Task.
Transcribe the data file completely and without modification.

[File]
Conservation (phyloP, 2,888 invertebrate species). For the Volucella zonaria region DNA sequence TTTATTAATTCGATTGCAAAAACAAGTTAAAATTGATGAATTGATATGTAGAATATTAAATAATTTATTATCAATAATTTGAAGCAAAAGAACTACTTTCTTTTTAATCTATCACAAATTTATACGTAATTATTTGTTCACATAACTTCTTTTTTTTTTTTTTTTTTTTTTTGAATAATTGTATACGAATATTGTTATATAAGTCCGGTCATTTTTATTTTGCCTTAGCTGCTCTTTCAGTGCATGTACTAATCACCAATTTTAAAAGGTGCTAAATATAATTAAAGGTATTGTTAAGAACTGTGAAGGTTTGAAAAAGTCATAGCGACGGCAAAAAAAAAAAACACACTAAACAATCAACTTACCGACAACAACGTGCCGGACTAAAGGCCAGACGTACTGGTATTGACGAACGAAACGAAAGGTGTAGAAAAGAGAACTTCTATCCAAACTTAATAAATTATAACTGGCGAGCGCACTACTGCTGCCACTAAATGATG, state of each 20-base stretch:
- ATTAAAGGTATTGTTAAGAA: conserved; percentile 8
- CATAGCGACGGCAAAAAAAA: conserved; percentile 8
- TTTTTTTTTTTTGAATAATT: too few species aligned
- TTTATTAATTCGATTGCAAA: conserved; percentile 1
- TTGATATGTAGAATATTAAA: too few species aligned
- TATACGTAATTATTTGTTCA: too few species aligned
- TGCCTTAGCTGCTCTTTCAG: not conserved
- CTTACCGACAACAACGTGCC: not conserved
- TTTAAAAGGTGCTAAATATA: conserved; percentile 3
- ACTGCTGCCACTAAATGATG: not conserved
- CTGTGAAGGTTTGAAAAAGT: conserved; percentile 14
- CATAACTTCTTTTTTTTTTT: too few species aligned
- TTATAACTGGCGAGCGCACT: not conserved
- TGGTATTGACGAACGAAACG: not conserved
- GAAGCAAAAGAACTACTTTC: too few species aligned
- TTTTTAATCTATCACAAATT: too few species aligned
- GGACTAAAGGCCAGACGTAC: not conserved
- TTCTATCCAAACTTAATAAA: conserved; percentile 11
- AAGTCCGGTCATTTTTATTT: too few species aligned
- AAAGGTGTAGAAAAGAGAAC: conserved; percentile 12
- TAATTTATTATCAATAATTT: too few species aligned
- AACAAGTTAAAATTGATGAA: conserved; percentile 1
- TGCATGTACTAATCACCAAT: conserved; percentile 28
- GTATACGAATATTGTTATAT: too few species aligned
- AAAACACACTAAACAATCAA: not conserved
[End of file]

Conservation (phyloP, 2,888 invertebrate species). For the Volucella zonaria region DNA sequence TTTATTAATTCGATTGCAAAAACAAGTTAAAATTGATGAATTGATATGTAGAATATTAAATAATTTATTATCAATAATTTGAAGCAAAAGAACTACTTTCTTTTTAATCTATCACAAATTTATACGTAATTATTTGTTCACATAACTTCTTTTTTTTTTTTTTTTTTTTTTTGAATAATTGTATACGAATATTGTTATATAAGTCCGGTCATTTTTATTTTGCCTTAGCTGCTCTTTCAGTGCATGTACTAATCACCAATTTTAAAAGGTGCTAAATATAATTAAAGGTATTGTTAAGAACTGTGAAGGTTTGAAAAAGTCATAGCGACGGCAAAAAAAAAAAACACACTAAACAATCAACTTACCGACAACAACGTGCCGGACTAAAGGCCAGACGTACTGGTATTGACGAACGAAACGAAAGGTGTAGAAAAGAGAACTTCTATCCAAACTTAATAAATTATAACTGGCGAGCGCACTACTGCTGCCACTAAATGATG, state of each 20-base stretch:
- ATTAAAGGTATTGTTAAGAA: conserved; percentile 8
- CATAGCGACGGCAAAAAAAA: conserved; percentile 8
- TTTTTTTTTTTTGAATAATT: too few species aligned
- TTTATTAATTCGATTGCAAA: conserved; percentile 1
- TTGATATGTAGAATATTAAA: too few species aligned
- TATACGTAATTATTTGTTCA: too few species aligned
- TGCCTTAGCTGCTCTTTCAG: not conserved
- CTTACCGACAACAACGTGCC: not conserved
- TTTAAAAGGTGCTAAATATA: conserved; percentile 3
- ACTGCTGCCACTAAATGATG: not conserved
- CTGTGAAGGTTTGAAAAAGT: conserved; percentile 14
- CATAACTTCTTTTTTTTTTT: too few species aligned
- TTATAACTGGCGAGCGCACT: not conserved
- TGGTATTGACGAACGAAACG: not conserved
- GAAGCAAAAGAACTACTTTC: too few species aligned
- TTTTTAATCTATCACAAATT: too few species aligned
- GGACTAAAGGCCAGACGTAC: not conserved
- TTCTATCCAAACTTAATAAA: conserved; percentile 11
- AAGTCCGGTCATTTTTATTT: too few species aligned
- AAAGGTGTAGAAAAGAGAAC: conserved; percentile 12
- TAATTTATTATCAATAATTT: too few species aligned
- AACAAGTTAAAATTGATGAA: conserved; percentile 1
- TGCATGTACTAATCACCAAT: conserved; percentile 28
- GTATACGAATATTGTTATAT: too few species aligned
- AAAACACACTAAACAATCAA: not conserved